Letter to H. P. Lovecraft

From Clark Ashton Smith

[19] [c. early January 1931]

From the dark companion
of Algol, at the
perihelion of innermost
and uttermost occultation.

Dear E'ch-Pi-El:

Salutations to a companion in misery! Measles and chicken-pox (I managed to have those at the proper age, along with scarlet fever) are surely an off-set to the whooping-cough. [. . .]

My greetings are genuflections to It for the New Year (Azathoth alone knows what year it is in the reckoning of the elder cycles) and may the fumes of appropriate sacrifice and the murmurs of prescribed prayer be still acceptable to the Dark One of the doubtful, unspoken name; and may it continue to withhold the ultimate horror and direness of It's oracular utterance. . .

[. . .]

I have finished the time-travelling yarn, "An Adventure in Futurity" (47 p.!) and have sent it off. [. . .] Just now the time-story strikes me as an awful piece of junk. The Venusian slaves and their Martian abettors are left to divide the earth at the end, while the remainder of humanity (which has been driven to the polar regions) takes flight for the farther asteroids. I agree with you that inter-cosmic immigration will never do! [. . .]

For relief, I am doing one of the horror tales that I outlined some time ago — the one about the piecemeal resurrection of a dismembered corpse. [1] I have thought up a lot of improvements for this, and hope to achieve the limit in sheer gruesomeness. Thanks for your suggestion about magical affiliations on the part of the deceased — I am making both the murderer and the victim practitioners in the Black Arts, and am also taking the liberty of introducing the Necronomicon — in its original Arabic text.

Revising a story with inherent merit must be a vastly different job from trying to put life and literary form into something essentially formless and lifeless. [. . .] I have just had some poems submitted to me for criticism, One of them begins: "My soul has the arms of an octopus" . . . Luckily for me, the poems are all brief.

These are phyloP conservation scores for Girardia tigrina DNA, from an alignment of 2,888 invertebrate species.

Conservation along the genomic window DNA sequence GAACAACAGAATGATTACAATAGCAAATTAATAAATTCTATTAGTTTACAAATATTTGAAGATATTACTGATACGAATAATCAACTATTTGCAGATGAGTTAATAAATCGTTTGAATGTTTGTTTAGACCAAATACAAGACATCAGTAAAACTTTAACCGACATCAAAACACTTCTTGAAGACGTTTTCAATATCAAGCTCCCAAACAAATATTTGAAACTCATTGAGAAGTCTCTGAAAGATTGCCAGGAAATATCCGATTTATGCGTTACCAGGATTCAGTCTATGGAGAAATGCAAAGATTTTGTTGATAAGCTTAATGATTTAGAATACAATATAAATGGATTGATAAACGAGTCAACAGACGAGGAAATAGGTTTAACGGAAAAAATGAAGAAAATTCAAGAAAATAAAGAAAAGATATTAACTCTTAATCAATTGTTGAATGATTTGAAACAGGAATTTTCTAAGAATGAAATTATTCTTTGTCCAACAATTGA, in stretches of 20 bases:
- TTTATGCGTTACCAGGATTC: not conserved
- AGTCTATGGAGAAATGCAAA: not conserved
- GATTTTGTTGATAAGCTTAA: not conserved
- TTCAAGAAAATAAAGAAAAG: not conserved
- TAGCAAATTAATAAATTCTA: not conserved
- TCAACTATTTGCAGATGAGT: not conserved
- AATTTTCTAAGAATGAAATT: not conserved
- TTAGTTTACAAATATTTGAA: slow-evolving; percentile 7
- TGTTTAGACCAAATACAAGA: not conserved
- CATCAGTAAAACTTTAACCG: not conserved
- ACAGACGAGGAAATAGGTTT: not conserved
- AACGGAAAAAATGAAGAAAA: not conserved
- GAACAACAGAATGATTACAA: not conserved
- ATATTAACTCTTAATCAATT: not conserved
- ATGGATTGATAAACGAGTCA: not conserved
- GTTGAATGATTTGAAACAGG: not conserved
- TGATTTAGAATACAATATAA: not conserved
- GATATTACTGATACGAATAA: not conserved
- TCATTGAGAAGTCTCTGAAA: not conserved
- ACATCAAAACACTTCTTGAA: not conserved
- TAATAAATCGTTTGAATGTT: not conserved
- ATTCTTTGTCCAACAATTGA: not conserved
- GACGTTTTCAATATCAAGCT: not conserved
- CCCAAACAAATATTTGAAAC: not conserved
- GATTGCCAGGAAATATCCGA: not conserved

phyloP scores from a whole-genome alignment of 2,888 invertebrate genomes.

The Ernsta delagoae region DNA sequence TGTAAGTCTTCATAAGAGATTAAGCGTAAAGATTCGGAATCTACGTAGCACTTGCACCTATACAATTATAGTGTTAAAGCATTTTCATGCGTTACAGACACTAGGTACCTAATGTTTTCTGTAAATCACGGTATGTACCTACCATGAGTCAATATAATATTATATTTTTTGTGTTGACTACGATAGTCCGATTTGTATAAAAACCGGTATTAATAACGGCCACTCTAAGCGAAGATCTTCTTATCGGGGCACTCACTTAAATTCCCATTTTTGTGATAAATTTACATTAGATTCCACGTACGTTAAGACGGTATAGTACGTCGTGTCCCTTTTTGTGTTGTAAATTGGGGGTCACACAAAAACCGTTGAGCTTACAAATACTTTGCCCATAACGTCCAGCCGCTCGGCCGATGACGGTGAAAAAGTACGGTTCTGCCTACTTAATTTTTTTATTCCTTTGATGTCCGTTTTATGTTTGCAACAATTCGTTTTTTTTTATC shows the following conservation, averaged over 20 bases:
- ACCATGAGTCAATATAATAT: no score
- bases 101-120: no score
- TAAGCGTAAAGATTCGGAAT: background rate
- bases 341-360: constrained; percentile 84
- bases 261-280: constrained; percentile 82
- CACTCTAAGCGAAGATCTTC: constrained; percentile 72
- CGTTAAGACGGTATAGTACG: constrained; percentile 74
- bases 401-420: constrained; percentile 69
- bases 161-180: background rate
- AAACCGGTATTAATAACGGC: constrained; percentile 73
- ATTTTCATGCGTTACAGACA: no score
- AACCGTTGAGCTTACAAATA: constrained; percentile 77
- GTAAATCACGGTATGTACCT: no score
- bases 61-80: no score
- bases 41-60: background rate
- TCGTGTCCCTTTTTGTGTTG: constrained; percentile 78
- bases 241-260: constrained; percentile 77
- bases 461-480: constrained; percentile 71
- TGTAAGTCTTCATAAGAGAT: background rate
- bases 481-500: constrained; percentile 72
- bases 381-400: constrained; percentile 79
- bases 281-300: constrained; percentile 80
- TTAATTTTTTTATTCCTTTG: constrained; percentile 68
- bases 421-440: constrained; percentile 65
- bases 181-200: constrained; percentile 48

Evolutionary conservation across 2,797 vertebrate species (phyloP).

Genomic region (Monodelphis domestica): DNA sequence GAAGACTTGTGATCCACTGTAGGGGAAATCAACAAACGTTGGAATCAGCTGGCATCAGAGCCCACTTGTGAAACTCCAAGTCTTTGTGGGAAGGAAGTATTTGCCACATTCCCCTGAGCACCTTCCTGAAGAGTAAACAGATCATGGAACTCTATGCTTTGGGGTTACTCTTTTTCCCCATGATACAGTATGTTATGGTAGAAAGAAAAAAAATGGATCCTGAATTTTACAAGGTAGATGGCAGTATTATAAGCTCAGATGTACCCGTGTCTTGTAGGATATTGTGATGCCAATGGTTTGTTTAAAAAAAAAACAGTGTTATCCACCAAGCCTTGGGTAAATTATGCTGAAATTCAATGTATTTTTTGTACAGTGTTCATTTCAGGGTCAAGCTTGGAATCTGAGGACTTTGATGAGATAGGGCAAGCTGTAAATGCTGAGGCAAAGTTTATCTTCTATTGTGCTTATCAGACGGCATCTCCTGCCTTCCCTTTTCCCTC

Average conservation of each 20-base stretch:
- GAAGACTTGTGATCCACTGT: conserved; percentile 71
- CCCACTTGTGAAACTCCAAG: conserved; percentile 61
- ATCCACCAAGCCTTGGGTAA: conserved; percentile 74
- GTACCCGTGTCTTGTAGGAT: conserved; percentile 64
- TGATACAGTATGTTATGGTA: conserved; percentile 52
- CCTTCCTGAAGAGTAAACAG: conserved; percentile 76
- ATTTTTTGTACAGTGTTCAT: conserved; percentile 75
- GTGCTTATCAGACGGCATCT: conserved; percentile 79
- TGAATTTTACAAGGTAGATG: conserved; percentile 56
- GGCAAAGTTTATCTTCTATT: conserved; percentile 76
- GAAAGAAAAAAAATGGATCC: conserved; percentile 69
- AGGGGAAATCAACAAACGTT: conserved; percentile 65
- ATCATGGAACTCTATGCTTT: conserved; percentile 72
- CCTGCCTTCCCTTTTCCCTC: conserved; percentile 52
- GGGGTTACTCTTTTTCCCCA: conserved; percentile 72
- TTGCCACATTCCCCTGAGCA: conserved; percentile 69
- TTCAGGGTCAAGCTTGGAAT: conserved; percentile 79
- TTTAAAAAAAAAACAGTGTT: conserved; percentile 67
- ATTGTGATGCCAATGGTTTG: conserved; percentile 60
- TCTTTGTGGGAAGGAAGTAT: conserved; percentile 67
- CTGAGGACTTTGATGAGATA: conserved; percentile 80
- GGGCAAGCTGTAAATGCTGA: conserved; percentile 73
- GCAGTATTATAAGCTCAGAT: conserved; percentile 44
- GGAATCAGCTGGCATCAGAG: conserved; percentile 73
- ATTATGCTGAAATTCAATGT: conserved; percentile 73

[. . .]

I have given the whole of a cloudy Sabbath to finish my dismembered corpse story — "The Return of Helman Carnby". [. . .] It goes to Ghost Stories, then to W.T. — both of which will doubtless reject it. But I think that the tale is a pretty fair literary beginning for the New Year. I like to picture it in the sunny and lightsome pages of the Ladies' Home Journal.

[. . .]

Well, I must put a scientific — or at least a pseudo-scientific-curb on my fancy, if I am to sell anything. There is a tentative tale of this kind which I might call "Prisoners of the Black Dimension", dealing with some people who disappear while in full view on the street, through the machinations of beings in another sort of space than ours. This might have possibilities.

[. . .]

As ever, with all best New Yr. wishes,


[. . .]

The array of "specialized" magazines would give Argus the blind staggers! I note a rival for Oriental Stories, in the form of Far East Adventure Stories. Super-heroic beach-combers on the cover, with revolvers drawn. A whole junk-load of junk.

[. . .]


  1. Eventually titled "The Return of the Sorcerer" (Out of Space and Time (1942)), the interim title used by Smith in his correspondence with Lovecraft was "The Return of Helman Carnby".

From: Clark Ashton Smith: LETTERS TO H. P. LOVECRAFT, edited by and footnotes by Steve Behrends (July 1987) Necronomicon Press.

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